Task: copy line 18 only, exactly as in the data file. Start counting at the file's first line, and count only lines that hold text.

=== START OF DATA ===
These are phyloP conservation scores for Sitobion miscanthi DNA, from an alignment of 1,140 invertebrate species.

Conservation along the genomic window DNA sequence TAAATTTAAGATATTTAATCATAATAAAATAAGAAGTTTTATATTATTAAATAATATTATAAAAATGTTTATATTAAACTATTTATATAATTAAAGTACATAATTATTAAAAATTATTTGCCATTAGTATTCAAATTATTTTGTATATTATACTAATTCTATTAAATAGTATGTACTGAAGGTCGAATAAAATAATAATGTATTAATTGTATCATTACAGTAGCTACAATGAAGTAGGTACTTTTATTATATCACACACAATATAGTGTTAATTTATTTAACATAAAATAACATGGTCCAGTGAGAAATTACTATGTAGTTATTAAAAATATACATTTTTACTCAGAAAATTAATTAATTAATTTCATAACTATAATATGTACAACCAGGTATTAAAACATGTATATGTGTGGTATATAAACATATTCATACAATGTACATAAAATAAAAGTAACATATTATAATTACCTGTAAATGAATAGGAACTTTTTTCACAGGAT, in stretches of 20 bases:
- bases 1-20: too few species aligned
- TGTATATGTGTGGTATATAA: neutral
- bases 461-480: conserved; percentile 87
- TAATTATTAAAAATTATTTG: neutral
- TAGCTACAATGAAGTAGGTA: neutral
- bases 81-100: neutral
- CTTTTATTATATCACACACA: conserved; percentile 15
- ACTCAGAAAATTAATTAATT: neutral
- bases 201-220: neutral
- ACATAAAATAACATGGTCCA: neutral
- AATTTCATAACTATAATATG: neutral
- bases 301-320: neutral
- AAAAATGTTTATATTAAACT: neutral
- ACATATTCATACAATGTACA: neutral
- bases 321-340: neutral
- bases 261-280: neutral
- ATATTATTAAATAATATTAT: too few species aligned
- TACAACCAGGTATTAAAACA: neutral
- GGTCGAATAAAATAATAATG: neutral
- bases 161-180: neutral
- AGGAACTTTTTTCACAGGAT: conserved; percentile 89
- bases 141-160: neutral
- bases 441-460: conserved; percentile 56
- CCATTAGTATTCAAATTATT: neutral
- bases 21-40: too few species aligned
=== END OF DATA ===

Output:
- bases 261-280: neutral